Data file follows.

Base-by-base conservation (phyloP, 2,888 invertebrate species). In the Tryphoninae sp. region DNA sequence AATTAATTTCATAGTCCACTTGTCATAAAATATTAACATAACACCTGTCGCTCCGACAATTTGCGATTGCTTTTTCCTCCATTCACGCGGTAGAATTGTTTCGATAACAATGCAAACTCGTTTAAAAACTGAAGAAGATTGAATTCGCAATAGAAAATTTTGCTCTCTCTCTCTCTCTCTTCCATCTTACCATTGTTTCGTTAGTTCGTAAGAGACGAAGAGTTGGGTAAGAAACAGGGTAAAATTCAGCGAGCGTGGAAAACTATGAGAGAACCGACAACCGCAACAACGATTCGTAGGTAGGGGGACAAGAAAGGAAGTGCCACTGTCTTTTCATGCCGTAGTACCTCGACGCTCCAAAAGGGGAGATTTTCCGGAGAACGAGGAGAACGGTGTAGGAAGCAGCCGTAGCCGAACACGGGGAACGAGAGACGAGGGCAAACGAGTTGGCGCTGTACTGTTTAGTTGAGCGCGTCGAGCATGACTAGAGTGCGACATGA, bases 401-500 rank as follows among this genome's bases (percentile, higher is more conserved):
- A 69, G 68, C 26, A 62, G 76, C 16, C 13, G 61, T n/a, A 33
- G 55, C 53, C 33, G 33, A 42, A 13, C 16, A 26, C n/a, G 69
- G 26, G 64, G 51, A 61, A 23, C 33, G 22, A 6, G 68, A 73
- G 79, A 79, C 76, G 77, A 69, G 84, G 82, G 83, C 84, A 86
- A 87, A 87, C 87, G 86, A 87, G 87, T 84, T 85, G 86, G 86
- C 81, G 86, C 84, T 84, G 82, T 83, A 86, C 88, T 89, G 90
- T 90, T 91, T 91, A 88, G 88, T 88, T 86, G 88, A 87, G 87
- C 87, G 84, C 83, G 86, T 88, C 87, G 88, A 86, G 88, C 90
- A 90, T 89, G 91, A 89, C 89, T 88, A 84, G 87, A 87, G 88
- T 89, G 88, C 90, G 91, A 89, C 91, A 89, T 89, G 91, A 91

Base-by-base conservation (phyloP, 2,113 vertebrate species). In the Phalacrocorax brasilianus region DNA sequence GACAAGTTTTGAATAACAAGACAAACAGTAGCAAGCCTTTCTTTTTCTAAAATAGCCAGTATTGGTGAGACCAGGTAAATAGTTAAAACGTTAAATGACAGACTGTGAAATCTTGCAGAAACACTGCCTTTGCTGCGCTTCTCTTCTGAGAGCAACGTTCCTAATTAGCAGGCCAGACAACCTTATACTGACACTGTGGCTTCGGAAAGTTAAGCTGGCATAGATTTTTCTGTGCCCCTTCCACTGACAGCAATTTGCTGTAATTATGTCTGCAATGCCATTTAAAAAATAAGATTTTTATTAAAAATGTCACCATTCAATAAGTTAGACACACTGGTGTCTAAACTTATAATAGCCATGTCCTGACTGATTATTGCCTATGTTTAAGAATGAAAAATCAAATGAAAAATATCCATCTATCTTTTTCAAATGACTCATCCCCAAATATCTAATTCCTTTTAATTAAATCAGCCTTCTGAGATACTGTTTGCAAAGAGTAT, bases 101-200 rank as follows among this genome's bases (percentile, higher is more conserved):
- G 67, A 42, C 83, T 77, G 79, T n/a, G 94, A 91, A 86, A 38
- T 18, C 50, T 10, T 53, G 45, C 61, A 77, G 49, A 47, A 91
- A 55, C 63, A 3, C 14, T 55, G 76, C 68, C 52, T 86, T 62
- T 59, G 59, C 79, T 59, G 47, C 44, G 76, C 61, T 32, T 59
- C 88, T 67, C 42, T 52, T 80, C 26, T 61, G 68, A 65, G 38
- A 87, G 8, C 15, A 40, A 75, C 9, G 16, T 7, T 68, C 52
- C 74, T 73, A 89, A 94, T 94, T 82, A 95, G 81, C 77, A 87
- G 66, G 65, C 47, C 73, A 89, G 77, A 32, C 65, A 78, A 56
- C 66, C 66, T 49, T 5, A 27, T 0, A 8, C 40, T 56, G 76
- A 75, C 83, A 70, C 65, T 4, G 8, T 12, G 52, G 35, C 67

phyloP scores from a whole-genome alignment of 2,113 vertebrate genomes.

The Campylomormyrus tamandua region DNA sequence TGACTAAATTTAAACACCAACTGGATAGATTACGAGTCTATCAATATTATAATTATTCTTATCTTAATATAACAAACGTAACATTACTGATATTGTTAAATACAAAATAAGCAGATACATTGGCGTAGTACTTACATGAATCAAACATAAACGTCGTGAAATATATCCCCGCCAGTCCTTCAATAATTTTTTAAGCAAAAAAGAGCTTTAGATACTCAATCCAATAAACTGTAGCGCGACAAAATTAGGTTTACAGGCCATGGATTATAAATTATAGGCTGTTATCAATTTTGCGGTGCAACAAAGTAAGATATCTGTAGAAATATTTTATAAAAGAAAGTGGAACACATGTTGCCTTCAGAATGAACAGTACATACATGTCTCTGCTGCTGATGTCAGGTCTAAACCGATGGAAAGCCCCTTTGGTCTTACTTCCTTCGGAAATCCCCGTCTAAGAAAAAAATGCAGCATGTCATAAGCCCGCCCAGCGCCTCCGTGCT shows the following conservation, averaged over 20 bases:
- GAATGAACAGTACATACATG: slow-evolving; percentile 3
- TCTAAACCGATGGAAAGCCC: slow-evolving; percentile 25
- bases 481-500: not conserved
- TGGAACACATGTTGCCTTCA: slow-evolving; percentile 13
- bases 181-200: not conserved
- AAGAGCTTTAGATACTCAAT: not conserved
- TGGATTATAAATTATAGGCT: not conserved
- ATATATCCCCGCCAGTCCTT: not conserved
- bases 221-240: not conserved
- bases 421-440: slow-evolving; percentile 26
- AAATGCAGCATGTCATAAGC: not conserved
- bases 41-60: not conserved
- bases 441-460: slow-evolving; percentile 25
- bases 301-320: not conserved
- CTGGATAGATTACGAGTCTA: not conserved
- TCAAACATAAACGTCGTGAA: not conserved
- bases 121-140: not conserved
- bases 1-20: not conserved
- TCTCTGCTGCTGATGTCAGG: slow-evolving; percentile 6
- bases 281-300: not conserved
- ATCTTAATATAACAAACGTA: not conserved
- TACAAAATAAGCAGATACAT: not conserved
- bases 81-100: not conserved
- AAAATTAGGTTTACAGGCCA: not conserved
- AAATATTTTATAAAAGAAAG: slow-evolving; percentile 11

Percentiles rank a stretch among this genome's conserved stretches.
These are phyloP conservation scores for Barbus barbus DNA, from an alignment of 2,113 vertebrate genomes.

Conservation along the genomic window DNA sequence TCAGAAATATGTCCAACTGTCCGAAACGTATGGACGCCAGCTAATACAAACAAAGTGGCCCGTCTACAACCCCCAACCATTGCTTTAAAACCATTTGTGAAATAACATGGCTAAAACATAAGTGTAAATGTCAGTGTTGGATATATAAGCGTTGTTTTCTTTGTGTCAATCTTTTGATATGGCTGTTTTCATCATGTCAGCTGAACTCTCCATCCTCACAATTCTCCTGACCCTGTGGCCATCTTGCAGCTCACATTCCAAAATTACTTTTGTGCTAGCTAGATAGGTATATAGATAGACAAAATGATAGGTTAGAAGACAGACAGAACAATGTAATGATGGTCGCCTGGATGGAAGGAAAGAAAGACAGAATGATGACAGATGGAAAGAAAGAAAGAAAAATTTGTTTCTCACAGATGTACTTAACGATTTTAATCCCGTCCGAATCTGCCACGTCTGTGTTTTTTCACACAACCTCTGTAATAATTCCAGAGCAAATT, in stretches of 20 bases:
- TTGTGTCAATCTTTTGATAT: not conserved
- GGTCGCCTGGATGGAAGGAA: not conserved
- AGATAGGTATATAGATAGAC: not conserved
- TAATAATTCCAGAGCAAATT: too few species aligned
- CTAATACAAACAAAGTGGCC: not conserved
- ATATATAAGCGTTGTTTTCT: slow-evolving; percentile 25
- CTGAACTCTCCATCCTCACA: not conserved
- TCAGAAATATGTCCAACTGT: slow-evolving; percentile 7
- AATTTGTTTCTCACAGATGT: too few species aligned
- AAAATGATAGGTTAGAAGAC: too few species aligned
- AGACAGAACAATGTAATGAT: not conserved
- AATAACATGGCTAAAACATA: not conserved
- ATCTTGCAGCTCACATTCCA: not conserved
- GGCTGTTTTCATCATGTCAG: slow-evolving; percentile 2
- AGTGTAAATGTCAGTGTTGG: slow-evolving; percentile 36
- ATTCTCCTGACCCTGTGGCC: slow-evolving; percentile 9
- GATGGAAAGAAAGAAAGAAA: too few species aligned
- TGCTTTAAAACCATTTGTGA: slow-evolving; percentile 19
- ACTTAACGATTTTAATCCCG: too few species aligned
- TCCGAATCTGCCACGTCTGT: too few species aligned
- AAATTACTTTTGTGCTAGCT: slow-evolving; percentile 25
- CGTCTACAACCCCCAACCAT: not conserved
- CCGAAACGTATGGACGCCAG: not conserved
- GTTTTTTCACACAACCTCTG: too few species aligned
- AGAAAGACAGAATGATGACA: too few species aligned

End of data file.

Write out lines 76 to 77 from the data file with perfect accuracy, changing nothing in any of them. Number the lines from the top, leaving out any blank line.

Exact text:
- GTTTTTTCACACAACCTCTG: too few species aligned
- AGAAAGACAGAATGATGACA: too few species aligned